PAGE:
Q5. Please comment on the quality or credit rating of your primary debt funds.

Invesco India maintains a superior asset quality portfolio across all the debt schemes. Eight out of eleven open ended actively managed debt schemes have been categorised in the highest asset quality bucket A of PRC metrics, which reflects a disciplined approach on always maintaining a high-quality portfolio. This helps in ensuring a highly liquid portfolio, which is critical for maintaining a well-diversified and an optimal portfolio mix while taking into consideration the regular inflow / outflow in debt scheme.

Q6. Looking at the current scenario, what should be the investor’s strategy? What kind of a fixed income duration should they lock their money in?

With the likely peaking of domestic policy rates and the recent inclusion of India in global bond indices, we believe India’s fixed income market provides an attractive entry point to investors, especially in the 2 to 5 year duration segment, as elevated yields are expected to deliver positive returns over inflation. Near-term volatility led by evolving factors, if any, is expected to be range bound and should be ignored. Over the medium term, as the market builds expectations on the rate cut cycle at some point in time, it will enhance overall returns through mark-to-market benefit. Having said that, active fund management is critical as uncertainties may emanate from domestic inflation, fiscal supply, and global backdrop, which may influence various yield curve segments differently. Credit environment remains healthy, and selective AA / AA+ rated exposure can be explored at fair credit spreads.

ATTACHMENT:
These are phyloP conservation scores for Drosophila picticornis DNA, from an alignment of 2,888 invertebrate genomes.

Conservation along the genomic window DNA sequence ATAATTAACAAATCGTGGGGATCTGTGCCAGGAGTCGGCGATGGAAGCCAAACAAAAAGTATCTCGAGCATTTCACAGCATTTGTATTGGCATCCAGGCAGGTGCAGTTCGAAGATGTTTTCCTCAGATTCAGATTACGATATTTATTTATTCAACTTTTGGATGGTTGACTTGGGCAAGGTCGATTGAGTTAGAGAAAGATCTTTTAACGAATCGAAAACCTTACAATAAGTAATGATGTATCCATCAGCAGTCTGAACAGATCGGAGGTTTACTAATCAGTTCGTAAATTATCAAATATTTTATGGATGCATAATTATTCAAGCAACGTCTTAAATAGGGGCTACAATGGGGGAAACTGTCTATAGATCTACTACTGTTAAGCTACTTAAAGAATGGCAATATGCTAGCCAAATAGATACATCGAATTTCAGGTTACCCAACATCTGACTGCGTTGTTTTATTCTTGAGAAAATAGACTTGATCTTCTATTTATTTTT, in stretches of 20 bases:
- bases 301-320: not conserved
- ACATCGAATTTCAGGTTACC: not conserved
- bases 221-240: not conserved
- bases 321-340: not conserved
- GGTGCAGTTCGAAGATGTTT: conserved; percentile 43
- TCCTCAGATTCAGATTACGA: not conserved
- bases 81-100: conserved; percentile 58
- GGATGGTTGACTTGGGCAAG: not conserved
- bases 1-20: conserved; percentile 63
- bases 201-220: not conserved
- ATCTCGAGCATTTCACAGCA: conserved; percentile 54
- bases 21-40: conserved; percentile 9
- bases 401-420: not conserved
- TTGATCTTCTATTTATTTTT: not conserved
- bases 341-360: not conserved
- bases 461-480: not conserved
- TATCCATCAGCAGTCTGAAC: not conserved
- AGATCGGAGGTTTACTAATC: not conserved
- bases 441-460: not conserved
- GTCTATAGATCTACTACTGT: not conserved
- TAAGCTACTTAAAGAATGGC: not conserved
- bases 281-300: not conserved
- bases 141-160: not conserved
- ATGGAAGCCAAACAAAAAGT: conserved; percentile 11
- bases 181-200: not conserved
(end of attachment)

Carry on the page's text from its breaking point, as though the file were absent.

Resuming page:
Disclaimer: The Equity outlook views are expressed by Amit Ganatra, Head of Equities and Debt outlook views are expressed by Vikas Garg, Head of Fixed Income, at Invesco Asset Management (India) Private Limited. The write up is for informational purposes only and should not be construed as an investment advice or recommendation to any party or solicitation to buy, sell or hold any security or to adopt any investment strategy. It should not be construed as investment advice to any party. The views and opinions are rendered as of the date and may change without notice. The statements contained herein may include statements of future expectations and other forward-looking statements that are based on the prevailing market conditions / various other factors and involve known and unknown risks and uncertainties that could cause actual results, performance or events to differ materially from those expressed or implied in such statements. The data used in this document is obtained by Invesco Asset Management (India) Private Limited (IAMI) from the sources that it considers reliable. While utmost care has been exercised while preparing this document, IAMI does not warrant the completeness or accuracy of the information and disclaims all liabilities, losses and damages arising out of the use of this information. The readers should exercise due caution and/or seek appropriate professional advice before making any decision or entering into any financial obligation based on information, statement or opinion which is expressed herein.

Mutual Fund investments are subject to market risks, read all scheme related documents carefully.